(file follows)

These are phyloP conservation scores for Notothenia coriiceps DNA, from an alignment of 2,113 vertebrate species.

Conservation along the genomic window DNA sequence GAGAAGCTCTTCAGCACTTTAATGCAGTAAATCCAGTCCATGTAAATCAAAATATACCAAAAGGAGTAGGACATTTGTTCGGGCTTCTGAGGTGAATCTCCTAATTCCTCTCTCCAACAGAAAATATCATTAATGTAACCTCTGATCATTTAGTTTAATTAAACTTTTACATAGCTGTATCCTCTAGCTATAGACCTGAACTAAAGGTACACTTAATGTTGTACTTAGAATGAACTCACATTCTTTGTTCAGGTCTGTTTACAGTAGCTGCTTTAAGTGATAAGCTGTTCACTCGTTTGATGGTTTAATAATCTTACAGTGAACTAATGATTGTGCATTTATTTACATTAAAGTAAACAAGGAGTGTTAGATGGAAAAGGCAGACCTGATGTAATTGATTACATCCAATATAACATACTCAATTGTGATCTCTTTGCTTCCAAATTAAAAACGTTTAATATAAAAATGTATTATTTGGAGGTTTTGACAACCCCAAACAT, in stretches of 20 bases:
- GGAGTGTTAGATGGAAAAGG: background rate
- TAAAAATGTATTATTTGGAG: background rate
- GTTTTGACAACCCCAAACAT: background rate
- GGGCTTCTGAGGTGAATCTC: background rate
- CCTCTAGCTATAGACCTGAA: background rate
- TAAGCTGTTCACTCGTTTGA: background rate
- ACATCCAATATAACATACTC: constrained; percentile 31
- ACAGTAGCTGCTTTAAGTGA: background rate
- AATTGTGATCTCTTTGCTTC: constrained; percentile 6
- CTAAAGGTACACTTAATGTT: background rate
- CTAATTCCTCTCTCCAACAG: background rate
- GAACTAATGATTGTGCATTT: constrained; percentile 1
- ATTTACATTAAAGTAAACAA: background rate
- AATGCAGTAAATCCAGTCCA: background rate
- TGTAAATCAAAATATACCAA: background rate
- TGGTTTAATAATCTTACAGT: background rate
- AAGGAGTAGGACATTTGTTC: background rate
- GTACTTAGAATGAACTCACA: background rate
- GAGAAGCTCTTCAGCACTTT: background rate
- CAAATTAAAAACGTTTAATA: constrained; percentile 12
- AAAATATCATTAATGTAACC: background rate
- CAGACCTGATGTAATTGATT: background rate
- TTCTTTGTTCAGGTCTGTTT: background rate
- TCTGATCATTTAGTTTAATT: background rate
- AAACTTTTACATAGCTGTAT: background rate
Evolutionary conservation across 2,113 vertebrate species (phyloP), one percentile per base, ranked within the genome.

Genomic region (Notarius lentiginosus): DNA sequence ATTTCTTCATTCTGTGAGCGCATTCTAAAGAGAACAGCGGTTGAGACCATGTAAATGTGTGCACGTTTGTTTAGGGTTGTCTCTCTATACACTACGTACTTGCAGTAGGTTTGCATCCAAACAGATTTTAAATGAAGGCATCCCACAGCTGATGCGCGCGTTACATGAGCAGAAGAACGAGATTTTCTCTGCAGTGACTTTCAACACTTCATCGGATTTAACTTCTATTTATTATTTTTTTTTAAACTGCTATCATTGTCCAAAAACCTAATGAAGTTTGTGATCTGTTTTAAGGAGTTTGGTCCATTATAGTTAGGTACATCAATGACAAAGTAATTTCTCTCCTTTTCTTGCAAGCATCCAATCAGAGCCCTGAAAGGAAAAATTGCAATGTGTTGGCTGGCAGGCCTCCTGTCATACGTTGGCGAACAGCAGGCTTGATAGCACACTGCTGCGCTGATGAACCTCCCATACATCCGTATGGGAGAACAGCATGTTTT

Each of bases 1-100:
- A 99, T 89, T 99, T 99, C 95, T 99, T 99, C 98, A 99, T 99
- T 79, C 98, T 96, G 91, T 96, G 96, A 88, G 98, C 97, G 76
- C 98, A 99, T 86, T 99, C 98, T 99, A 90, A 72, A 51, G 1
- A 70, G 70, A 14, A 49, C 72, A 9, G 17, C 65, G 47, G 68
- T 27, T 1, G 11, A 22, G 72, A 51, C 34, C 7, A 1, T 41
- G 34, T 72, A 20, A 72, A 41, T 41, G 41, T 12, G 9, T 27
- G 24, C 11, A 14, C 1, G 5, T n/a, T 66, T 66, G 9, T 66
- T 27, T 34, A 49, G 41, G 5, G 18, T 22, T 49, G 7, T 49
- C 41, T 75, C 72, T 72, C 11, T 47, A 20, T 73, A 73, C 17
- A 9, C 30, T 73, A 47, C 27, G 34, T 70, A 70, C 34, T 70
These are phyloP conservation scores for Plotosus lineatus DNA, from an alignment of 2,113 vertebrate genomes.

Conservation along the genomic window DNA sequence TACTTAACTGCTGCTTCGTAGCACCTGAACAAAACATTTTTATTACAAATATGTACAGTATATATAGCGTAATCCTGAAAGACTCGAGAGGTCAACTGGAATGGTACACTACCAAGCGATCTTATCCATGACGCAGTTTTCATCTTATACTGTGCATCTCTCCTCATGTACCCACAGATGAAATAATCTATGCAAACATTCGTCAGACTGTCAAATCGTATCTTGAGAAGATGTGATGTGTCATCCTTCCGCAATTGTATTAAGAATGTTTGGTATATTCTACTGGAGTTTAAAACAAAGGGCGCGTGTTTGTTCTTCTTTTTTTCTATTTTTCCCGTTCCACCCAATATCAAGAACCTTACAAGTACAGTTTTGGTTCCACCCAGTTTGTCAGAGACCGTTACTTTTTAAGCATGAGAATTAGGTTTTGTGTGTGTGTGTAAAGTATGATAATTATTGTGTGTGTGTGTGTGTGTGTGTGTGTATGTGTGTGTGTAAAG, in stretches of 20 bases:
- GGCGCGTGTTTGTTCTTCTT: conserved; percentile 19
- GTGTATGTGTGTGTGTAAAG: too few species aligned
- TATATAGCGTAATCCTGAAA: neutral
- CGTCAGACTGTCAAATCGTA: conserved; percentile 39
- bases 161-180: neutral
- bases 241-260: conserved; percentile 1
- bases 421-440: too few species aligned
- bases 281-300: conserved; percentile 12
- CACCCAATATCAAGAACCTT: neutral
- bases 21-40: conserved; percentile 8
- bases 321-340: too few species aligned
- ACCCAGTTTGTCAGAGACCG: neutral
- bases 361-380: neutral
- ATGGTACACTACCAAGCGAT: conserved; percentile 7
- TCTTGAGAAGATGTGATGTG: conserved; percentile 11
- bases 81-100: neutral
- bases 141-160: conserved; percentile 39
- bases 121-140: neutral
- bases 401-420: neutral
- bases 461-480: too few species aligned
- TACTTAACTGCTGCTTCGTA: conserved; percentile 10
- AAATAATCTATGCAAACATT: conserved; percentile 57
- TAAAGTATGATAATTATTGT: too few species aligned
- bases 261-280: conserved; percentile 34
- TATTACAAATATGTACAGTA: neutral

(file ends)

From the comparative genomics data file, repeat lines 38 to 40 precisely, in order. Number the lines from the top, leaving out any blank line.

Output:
- T 27, T 34, A 49, G 41, G 5, G 18, T 22, T 49, G 7, T 49
- C 41, T 75, C 72, T 72, C 11, T 47, A 20, T 73, A 73, C 17
- A 9, C 30, T 73, A 47, C 27, G 34, T 70, A 70, C 34, T 70